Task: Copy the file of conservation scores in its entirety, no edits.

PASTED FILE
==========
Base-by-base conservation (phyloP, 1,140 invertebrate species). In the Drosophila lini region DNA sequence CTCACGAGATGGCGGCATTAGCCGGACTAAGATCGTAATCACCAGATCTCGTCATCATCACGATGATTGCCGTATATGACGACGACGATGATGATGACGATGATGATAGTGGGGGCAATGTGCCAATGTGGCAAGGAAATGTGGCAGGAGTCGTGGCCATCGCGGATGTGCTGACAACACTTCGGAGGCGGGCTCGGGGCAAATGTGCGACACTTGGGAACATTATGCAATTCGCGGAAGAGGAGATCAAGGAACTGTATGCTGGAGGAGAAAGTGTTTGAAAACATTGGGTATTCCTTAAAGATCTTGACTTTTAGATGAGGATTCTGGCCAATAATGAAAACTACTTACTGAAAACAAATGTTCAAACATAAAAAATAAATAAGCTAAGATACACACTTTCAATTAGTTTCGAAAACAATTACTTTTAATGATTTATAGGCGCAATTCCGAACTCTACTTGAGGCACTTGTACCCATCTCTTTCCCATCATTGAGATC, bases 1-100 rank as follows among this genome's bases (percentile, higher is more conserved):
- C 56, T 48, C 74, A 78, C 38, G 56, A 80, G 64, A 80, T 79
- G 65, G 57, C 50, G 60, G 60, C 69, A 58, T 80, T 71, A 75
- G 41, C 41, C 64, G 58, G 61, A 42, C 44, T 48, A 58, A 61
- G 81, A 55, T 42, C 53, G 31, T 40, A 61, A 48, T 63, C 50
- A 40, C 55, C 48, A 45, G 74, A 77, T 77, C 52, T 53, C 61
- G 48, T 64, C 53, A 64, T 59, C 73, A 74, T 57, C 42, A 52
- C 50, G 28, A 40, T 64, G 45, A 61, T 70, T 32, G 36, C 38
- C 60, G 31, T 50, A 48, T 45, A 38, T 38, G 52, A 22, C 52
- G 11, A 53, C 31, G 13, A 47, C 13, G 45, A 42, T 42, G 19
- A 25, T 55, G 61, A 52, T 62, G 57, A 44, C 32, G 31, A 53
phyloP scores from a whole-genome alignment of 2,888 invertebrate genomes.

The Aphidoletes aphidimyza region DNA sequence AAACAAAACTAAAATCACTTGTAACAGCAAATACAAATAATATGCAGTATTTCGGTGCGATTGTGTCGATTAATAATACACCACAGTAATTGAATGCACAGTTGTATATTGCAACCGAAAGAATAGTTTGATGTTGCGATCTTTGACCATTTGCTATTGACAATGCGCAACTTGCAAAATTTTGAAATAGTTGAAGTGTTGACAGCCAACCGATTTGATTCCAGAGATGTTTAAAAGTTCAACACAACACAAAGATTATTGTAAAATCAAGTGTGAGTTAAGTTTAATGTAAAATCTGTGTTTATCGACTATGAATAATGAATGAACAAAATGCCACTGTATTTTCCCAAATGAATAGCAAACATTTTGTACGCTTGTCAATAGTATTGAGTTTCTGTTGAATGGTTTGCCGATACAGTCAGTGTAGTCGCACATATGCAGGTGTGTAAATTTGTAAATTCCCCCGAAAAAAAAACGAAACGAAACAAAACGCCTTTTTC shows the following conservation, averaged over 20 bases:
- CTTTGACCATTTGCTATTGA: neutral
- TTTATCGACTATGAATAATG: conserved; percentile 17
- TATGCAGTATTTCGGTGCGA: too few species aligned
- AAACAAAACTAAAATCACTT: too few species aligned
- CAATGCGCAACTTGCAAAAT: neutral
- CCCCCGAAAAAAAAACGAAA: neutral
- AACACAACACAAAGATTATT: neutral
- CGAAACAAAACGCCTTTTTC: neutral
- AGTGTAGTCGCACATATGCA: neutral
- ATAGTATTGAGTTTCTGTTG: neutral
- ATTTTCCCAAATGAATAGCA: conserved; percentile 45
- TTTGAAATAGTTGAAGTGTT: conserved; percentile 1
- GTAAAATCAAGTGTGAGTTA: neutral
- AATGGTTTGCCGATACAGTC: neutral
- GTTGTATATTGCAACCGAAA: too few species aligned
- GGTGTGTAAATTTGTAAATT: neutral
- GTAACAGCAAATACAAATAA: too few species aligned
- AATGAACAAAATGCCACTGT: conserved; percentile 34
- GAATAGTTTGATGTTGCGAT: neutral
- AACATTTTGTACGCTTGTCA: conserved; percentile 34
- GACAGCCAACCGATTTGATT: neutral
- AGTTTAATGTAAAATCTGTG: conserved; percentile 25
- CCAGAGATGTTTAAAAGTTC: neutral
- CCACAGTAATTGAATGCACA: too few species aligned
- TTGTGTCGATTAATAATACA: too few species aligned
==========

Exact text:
Base-by-base conservation (phyloP, 1,140 invertebrate species). In the Drosophila lini region DNA sequence CTCACGAGATGGCGGCATTAGCCGGACTAAGATCGTAATCACCAGATCTCGTCATCATCACGATGATTGCCGTATATGACGACGACGATGATGATGACGATGATGATAGTGGGGGCAATGTGCCAATGTGGCAAGGAAATGTGGCAGGAGTCGTGGCCATCGCGGATGTGCTGACAACACTTCGGAGGCGGGCTCGGGGCAAATGTGCGACACTTGGGAACATTATGCAATTCGCGGAAGAGGAGATCAAGGAACTGTATGCTGGAGGAGAAAGTGTTTGAAAACATTGGGTATTCCTTAAAGATCTTGACTTTTAGATGAGGATTCTGGCCAATAATGAAAACTACTTACTGAAAACAAATGTTCAAACATAAAAAATAAATAAGCTAAGATACACACTTTCAATTAGTTTCGAAAACAATTACTTTTAATGATTTATAGGCGCAATTCCGAACTCTACTTGAGGCACTTGTACCCATCTCTTTCCCATCATTGAGATC, bases 1-100 rank as follows among this genome's bases (percentile, higher is more conserved):
- C 56, T 48, C 74, A 78, C 38, G 56, A 80, G 64, A 80, T 79
- G 65, G 57, C 50, G 60, G 60, C 69, A 58, T 80, T 71, A 75
- G 41, C 41, C 64, G 58, G 61, A 42, C 44, T 48, A 58, A 61
- G 81, A 55, T 42, C 53, G 31, T 40, A 61, A 48, T 63, C 50
- A 40, C 55, C 48, A 45, G 74, A 77, T 77, C 52, T 53, C 61
- G 48, T 64, C 53, A 64, T 59, C 73, A 74, T 57, C 42, A 52
- C 50, G 28, A 40, T 64, G 45, A 61, T 70, T 32, G 36, C 38
- C 60, G 31, T 50, A 48, T 45, A 38, T 38, G 52, A 22, C 52
- G 11, A 53, C 31, G 13, A 47, C 13, G 45, A 42, T 42, G 19
- A 25, T 55, G 61, A 52, T 62, G 57, A 44, C 32, G 31, A 53
phyloP scores from a whole-genome alignment of 2,888 invertebrate genomes.

The Aphidoletes aphidimyza region DNA sequence AAACAAAACTAAAATCACTTGTAACAGCAAATACAAATAATATGCAGTATTTCGGTGCGATTGTGTCGATTAATAATACACCACAGTAATTGAATGCACAGTTGTATATTGCAACCGAAAGAATAGTTTGATGTTGCGATCTTTGACCATTTGCTATTGACAATGCGCAACTTGCAAAATTTTGAAATAGTTGAAGTGTTGACAGCCAACCGATTTGATTCCAGAGATGTTTAAAAGTTCAACACAACACAAAGATTATTGTAAAATCAAGTGTGAGTTAAGTTTAATGTAAAATCTGTGTTTATCGACTATGAATAATGAATGAACAAAATGCCACTGTATTTTCCCAAATGAATAGCAAACATTTTGTACGCTTGTCAATAGTATTGAGTTTCTGTTGAATGGTTTGCCGATACAGTCAGTGTAGTCGCACATATGCAGGTGTGTAAATTTGTAAATTCCCCCGAAAAAAAAACGAAACGAAACAAAACGCCTTTTTC shows the following conservation, averaged over 20 bases:
- CTTTGACCATTTGCTATTGA: neutral
- TTTATCGACTATGAATAATG: conserved; percentile 17
- TATGCAGTATTTCGGTGCGA: too few species aligned
- AAACAAAACTAAAATCACTT: too few species aligned
- CAATGCGCAACTTGCAAAAT: neutral
- CCCCCGAAAAAAAAACGAAA: neutral
- AACACAACACAAAGATTATT: neutral
- CGAAACAAAACGCCTTTTTC: neutral
- AGTGTAGTCGCACATATGCA: neutral
- ATAGTATTGAGTTTCTGTTG: neutral
- ATTTTCCCAAATGAATAGCA: conserved; percentile 45
- TTTGAAATAGTTGAAGTGTT: conserved; percentile 1
- GTAAAATCAAGTGTGAGTTA: neutral
- AATGGTTTGCCGATACAGTC: neutral
- GTTGTATATTGCAACCGAAA: too few species aligned
- GGTGTGTAAATTTGTAAATT: neutral
- GTAACAGCAAATACAAATAA: too few species aligned
- AATGAACAAAATGCCACTGT: conserved; percentile 34
- GAATAGTTTGATGTTGCGAT: neutral
- AACATTTTGTACGCTTGTCA: conserved; percentile 34
- GACAGCCAACCGATTTGATT: neutral
- AGTTTAATGTAAAATCTGTG: conserved; percentile 25
- CCAGAGATGTTTAAAAGTTC: neutral
- CCACAGTAATTGAATGCACA: too few species aligned
- TTGTGTCGATTAATAATACA: too few species aligned